Letter Re: Use of the Title Architect

Letter Re: Use of the Title Architect

In nearly every state I am aware of it is unlawful and may be a misdemeanor for any person to use a title, business name, or description of business services using the word “architect”, or “architectural” to refer to one’s self or business, unless the principal of the firm is a state licensed architect. Some states take this so seriously that I as a licensed architect on several states, am prohibited to use of “Architect” and/or “Architectural” in a state where I am not licensed, or in a state where I am licensed, and my license has lapsed or I failed the renewal criteria. Illinois even goes one step further and requires any firm which wants to call itself “Design-Build” be under the direction of a Licensed Architect or  Registered Professional Engineer (PE). When I have an out of state project which does not require me to obtain an additional license, for example Idaho County, Idaho, I only refer to my self in title and contract as “building designer” to avoid the wrath of the state architects board.

For example, see this site, describing Oregon’s laws.

Every quarter the CAB, California Architect’s [Board] publishes violations, convictions and fines. A very large portion of these are for the violation of “Holding oneself out to be an architect” and the fines range from $500 to $5,000, and though I have yet to see it the state of CA reserve the right to unto 12 month jail as a Class A misdemeanor.

So you can imagine, that reading today’s posting from the contractor made my skin crawl with the repeated and even capitalized reference to the posting party as an “Architectural Designer” (as we used to say in the Army, “That’s a major NO-GO”; on that note it may be considered similar to the UCMJ section on “Impersonating an Office.”)

The precursors to becoming an actual licensed architect compared to becoming a licensed contractor in many states is as vast as the difference between becoming a doctor and an ambulance driver, and this is not an exaggeration. For example I am also a general contractor in Chicago, but it was little more than an application form, local fee and providing a certificate of insurance to become a Chicago Licensed General Contractor”


At  the very least, such as in the case of California, where there is a sophisticated contractor licensing a program requiring evidence of past experience, and a rigid exam, with legal aspects of practice, the difference is comparable to Registered Nurse to Doctor.

So while, in the post collapse world and post mass human die off, any valid experience may be respected and valuable;  in the present world your recent poster has crossed a line which disrespects those who have achieved the title “architect” and may be illegal.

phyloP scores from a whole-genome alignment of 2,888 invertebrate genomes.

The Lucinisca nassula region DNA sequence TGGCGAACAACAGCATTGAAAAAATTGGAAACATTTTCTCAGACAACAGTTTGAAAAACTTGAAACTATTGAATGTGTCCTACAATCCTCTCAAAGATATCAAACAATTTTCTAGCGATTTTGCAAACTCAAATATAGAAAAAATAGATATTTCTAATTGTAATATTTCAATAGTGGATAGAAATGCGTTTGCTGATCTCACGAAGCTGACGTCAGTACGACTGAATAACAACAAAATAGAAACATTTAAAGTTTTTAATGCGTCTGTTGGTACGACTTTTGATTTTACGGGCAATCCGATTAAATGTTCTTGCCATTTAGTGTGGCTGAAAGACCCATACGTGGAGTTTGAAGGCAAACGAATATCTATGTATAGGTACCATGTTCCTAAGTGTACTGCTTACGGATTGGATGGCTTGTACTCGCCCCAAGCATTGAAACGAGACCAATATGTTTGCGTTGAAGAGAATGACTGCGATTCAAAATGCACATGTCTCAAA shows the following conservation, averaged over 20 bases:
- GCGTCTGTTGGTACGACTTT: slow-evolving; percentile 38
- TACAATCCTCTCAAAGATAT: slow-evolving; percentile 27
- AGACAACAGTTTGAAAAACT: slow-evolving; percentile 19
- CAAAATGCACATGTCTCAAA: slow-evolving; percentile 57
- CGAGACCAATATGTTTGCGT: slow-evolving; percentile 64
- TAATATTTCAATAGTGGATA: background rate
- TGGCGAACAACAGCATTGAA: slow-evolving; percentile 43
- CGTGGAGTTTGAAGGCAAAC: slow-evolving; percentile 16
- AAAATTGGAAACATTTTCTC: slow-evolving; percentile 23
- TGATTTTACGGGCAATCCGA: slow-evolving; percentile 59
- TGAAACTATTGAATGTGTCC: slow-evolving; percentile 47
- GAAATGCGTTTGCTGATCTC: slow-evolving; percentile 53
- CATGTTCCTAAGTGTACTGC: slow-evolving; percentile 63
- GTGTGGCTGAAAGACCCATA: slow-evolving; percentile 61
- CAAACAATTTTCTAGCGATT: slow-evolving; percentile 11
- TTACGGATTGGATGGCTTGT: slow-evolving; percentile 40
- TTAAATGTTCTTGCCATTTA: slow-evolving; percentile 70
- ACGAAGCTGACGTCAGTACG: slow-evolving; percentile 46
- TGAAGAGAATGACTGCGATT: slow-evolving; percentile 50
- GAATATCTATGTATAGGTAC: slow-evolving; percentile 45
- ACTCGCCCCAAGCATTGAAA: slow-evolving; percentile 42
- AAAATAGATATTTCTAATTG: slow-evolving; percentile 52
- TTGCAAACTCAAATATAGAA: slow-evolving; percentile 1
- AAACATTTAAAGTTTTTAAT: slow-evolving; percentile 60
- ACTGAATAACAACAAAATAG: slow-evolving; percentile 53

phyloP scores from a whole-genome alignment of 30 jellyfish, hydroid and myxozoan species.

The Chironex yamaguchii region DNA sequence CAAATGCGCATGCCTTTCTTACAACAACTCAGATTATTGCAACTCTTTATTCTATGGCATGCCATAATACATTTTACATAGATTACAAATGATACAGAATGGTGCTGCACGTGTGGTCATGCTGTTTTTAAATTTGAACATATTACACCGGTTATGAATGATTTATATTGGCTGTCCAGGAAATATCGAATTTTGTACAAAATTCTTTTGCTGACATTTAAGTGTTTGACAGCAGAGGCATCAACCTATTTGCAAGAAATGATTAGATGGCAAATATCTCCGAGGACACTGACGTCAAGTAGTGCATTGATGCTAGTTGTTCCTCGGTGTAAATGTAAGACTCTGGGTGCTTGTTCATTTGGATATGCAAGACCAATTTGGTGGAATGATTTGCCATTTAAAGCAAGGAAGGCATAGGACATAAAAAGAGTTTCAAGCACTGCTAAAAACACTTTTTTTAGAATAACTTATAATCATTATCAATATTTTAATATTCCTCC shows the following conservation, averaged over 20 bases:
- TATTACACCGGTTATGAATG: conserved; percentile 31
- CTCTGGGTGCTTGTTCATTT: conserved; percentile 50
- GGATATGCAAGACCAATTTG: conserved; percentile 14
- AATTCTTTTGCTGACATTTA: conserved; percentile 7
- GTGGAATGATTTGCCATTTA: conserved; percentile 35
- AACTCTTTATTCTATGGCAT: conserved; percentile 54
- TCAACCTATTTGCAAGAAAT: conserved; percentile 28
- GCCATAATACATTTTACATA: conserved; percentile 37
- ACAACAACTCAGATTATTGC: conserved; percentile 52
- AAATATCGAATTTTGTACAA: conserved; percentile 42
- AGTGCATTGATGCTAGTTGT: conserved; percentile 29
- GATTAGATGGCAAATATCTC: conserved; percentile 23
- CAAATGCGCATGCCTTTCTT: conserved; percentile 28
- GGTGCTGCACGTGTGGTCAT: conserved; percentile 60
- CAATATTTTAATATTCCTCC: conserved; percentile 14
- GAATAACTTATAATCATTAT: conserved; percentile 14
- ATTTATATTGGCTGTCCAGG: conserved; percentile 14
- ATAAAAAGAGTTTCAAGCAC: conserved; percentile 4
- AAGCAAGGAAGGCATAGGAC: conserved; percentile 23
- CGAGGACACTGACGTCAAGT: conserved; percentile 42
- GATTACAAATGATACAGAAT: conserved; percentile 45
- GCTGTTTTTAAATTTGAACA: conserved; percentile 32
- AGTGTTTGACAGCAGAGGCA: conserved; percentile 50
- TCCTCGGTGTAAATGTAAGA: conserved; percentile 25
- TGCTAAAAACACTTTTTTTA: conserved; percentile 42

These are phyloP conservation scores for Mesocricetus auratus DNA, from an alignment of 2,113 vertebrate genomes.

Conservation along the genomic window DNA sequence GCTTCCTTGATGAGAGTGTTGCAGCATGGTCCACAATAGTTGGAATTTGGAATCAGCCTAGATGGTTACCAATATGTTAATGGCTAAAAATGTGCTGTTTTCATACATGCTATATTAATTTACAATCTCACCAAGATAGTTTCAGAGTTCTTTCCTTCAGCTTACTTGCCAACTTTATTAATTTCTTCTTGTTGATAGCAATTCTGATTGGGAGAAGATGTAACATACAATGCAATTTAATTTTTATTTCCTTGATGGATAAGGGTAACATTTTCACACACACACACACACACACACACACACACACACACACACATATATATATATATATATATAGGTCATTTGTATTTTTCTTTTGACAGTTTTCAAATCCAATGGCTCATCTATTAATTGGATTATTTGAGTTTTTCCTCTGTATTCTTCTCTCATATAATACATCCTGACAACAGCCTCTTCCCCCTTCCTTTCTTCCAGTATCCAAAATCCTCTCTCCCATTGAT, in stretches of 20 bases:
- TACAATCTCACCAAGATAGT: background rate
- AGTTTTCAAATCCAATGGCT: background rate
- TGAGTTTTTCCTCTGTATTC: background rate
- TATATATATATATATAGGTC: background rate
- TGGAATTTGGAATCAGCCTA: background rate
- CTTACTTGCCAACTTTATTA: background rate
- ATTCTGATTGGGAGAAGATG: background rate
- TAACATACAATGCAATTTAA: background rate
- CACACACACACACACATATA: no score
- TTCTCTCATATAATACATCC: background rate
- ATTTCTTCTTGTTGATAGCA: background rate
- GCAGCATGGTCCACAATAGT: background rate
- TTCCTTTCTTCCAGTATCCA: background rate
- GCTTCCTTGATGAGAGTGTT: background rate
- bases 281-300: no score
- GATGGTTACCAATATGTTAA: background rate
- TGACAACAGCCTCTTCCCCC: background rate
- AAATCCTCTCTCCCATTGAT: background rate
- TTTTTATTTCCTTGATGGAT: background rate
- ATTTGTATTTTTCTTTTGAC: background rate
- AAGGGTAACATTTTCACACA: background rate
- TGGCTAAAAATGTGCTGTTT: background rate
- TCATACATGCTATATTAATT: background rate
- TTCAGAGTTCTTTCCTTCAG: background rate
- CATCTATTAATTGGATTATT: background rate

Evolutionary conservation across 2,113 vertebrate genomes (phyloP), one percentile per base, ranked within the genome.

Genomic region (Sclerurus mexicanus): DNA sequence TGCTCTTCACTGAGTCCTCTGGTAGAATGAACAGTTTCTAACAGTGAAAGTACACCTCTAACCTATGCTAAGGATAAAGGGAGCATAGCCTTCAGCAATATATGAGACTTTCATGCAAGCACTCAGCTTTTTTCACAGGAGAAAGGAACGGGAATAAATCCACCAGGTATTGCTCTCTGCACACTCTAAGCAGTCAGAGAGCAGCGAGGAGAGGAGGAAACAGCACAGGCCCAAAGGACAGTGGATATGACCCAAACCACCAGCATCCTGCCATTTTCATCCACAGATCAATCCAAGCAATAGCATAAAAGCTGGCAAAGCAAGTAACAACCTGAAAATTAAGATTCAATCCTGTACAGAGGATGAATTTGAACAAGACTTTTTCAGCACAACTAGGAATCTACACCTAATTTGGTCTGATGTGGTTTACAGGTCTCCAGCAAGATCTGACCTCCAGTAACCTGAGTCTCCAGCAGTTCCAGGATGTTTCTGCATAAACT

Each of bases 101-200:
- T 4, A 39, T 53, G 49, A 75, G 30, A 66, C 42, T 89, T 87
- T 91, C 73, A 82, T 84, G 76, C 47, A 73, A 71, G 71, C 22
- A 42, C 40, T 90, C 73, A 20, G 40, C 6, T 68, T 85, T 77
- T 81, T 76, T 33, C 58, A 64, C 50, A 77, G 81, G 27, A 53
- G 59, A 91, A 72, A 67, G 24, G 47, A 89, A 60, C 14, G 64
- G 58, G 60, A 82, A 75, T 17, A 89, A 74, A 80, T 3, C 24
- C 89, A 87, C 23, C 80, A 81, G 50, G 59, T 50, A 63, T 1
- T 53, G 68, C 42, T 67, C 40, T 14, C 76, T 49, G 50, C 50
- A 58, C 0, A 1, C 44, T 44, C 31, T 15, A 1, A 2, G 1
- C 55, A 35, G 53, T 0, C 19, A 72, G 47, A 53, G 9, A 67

The use of Architect and Architectural in title, for those in the construction industry, is only achieved after the following:
1. Formalized education at an  NAAB accredited college leading to a degree recognized by a state board as valid for licensure. (My Bachelor’s degree at U. of Illinois was enough for some states but not enough for many states so I had to go back for a Master’s)
2. Completion of  3 to 5 years of internship, depending on level of architectural degree, (Masters vs. Bachelors) validated by the national  NCARB Intern Development Program (NCARB IDP)  for verification of multi-thousand hours of experience, in over a dozen specific categories, signed off by licensed architects,
3. Achieve passing scores on all  8 parts of the national NCARB Architectural Registration Exam (NCARB ARE). Until this exam was computerized in 1996, it was 4 long lays of testing with the final day being a 12 hour long Charette to design an entire building, which passes all codes, based on being provided just a written program requirement and site plan
4. Pass any local state exam, which for some states is none to easy, for others is notorious.
5. Applied to and been accepted by that state’s Architects Review Board, passed a criminal background check, including domestic child support payment status, (sometimes with additional candidate interview process) paid the annual fees.
6. Going forward, once licensed,continuing to provide annual or biannual proof of continuing education especially Health Safety and Welfare (HSW) ed units.

Whew! Yes, all that and more! it is a lot. My Father and Grandfather were general contractors and carpenters, and I highly respect their intellect, work ethic, and experience, however, it is not the same level of responsibility as a Licensed Architect. Nearly every state has included in its charter for architects a phrase to encompass an architect’s primary duty which includes the wording “To protect the Health Safety and Welfare of the Public in the Built Environment”

This responsibility sometimes is in conflict with paying clients wishes, but must remain in the for front of an architects mind in respect to all his decisions.
I hope this clarifies use of the term “Architect” and “Architectural”

D.C. (AIA, NCARB, M-Arch)

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